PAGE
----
The third phase, dictated by the political climate, was first characterised by a shift towards social commentary, to be found chiefly in Maison Aubert’s new periodical Charivari (Uproar). There he became the powerful and razor-sharp observer of the bourgeoisie, lawyers, judges, artists, and so on. First and foremost, his fame would rest on the Robert Macaire series, in which all the foibles of the time, the daring speculations, and the egregious expressions of Prime Minister François Guizot’s injunction to ‘get rich’ are castigated. Daumier gave free rein to his dramatic powers in his reworkings of Frederick Lemaître’s clever rogue. This aspect of his work occupied him until 1848. In 1847, a new grouping of closely associated artists was founded, the small Art Circle of the Île St-Louis (Cénacle de l’Île St-Louis), which included Charles-François Daubigny, Louis Steinheil, and Adolphe-Victor Geoffroy-Dechaume, occasionally supported by Eugène Lavieille, Jules Dupré, Auguste Boulard, and a few others. This is how Camille Corot came to know and greatly appreciate Daumier, and how Eugène Delacroix came to value his work to the extent of copying some of his lithographs in his sketchpads.
Daumier’s journalistic style had, by the 1840s, become more relaxed and sweeping. The full-length portraits of Representation of Our Representatives marked the beginning of this new phase. His execution, less three-dimensional perhaps than April Judges, remained solid and very lively in a more cursory hand. The portrait David d’Angers, among others, is a masterpiece of characterisation. Daumier resumed his political interests and felt free to mock the party to whose victory he had contributed, sensing the imminent curtailing of that newfound freedom. The political unrest of 1848 had brought about a Second Republic, ominously presided over by Louis-Napoléon Bonaparte, and over time this threat saw Daumier championing threatened liberties. Two salient facets in his artistic and philosophical development date from these times: the creation of Ratskin (Ratapoil), his archetype of the opportunistic and corrupt thugs who had brought Louis-Napoléon to power; and the growing friendship with Jules Michelet. The latter maintained a correspondence with Daumier, which is a testament to the shared aspirations of these kindred but vastly different spirits. Soon frontal opposition became almost impossible under the Second Empire. Daumier could no longer openly attack the government but continued to fight its actions, sifting through current events to seize upon every opportunity for satire, picking up on every significant European move. He thus foresaw the Franco-Prussian War and anticipated Léon Gambetta, the founding father of the Third Republic. Finally, in 1870, he painted terrible scenes of devastation and rounded out Victor Hugo’s Punishment (Châtiments) with a striking drawing. This would be his commanding account of the The News (Actualités). He continued to contribute to different papers: the Boulevard, the Journal Amusant, the Illustrated World (Monde Illustré), and, most notably, Charivari. This considerable journalistic output did not interfere with his painting activity but yielded quite a number of drawings, sometimes highlighted with watercolour, reckoned to include 200 paintings and 300 drawings, excluding sketches and drafts.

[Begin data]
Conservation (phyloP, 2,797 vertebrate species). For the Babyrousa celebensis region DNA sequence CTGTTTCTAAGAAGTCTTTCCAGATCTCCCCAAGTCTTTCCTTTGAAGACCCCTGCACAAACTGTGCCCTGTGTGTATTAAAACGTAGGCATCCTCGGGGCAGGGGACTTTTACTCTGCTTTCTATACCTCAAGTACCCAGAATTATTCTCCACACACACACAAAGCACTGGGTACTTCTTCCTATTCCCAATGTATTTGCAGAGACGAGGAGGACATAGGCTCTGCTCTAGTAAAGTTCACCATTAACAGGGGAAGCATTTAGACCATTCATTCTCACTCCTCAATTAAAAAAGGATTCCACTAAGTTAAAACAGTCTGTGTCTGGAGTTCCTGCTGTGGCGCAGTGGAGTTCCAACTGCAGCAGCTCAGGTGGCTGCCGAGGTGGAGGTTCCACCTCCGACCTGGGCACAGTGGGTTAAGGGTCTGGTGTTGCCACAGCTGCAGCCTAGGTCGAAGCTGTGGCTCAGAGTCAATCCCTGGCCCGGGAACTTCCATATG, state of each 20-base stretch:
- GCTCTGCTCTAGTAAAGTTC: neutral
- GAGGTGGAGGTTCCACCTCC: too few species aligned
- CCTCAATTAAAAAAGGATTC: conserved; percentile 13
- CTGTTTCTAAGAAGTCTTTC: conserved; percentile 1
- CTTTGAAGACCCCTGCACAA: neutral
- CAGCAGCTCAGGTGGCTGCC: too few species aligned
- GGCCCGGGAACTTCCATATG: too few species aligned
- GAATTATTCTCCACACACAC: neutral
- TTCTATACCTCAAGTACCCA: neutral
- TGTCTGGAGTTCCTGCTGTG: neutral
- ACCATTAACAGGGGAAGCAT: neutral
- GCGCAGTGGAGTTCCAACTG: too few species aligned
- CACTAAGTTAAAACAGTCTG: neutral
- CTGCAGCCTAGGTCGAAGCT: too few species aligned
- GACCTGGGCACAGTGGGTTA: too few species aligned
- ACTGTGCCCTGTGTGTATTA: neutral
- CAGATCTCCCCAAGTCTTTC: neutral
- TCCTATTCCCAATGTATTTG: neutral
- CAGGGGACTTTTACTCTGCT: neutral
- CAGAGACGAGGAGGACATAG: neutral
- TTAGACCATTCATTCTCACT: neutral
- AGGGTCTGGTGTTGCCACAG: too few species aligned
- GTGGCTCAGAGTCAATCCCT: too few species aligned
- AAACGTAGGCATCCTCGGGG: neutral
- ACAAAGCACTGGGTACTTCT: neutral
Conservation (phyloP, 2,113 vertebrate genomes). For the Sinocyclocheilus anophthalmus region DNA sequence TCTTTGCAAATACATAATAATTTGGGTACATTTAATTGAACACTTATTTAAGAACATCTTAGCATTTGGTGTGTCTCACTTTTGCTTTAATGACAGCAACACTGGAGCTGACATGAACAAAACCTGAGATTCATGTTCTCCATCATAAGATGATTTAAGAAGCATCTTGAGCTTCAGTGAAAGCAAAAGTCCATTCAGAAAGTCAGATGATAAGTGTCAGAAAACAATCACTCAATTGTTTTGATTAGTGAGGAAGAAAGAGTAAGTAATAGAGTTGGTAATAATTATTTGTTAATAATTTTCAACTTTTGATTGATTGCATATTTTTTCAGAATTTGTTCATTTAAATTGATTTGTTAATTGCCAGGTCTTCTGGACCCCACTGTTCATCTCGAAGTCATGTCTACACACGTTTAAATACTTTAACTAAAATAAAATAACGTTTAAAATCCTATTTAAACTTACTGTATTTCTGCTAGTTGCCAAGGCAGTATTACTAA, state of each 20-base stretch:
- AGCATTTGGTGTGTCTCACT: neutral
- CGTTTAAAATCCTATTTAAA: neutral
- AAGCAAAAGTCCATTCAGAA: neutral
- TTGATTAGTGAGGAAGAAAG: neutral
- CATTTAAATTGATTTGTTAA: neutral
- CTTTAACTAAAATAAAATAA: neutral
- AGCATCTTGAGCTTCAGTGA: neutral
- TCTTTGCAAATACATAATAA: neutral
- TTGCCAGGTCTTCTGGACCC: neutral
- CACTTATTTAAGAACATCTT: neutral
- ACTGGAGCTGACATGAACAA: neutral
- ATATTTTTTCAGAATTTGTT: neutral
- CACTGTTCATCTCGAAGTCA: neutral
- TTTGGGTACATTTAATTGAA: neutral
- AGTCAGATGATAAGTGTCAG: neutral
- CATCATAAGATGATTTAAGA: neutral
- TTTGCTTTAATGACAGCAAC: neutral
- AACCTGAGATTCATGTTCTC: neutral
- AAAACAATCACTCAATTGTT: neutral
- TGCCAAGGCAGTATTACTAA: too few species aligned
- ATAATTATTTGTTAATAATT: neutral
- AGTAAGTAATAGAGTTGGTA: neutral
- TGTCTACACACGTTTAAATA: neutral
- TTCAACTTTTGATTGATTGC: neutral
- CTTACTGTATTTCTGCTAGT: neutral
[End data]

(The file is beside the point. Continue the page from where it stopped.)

Some of Daumier’s friends did acquire one or the other of these works for modest sums in his lifetime. A large quantity was taken from his widow for a piteous amount by an unscrupulous consortium of art dealers. The main themes of that powerful body of work are popular scenes, types, commedia dell’arte characters, episodes of Don Quixote, scenes from the Law Courts, and three or four large historical compositions. Daumier, who had always been poor, became almost completely blind and only escaped destitution thanks to Corot’s generosity, who bought for his friend a small house in Valmondois. Thereafter he lived on a state pension, which hardly reflected what the Third Republic owed him. He barely suspected the greatness of his work or the acclaim it eventually received.
Daumier, a great social painter and discerning draughtsman, was ignored until the beginning of the 20th century and has been recognised by such writers as Balzac, Michelet, Théodore de Banville, Charles Baudelaire, Edmond Duranty, and Philippe Burty, and by artists such as Delacroix, Millet, Corot, Geoffroy-Dechaume, Dupré, and Théodule Ribot.' (Benezit, Dictionary of Artists, Gründ, 2006)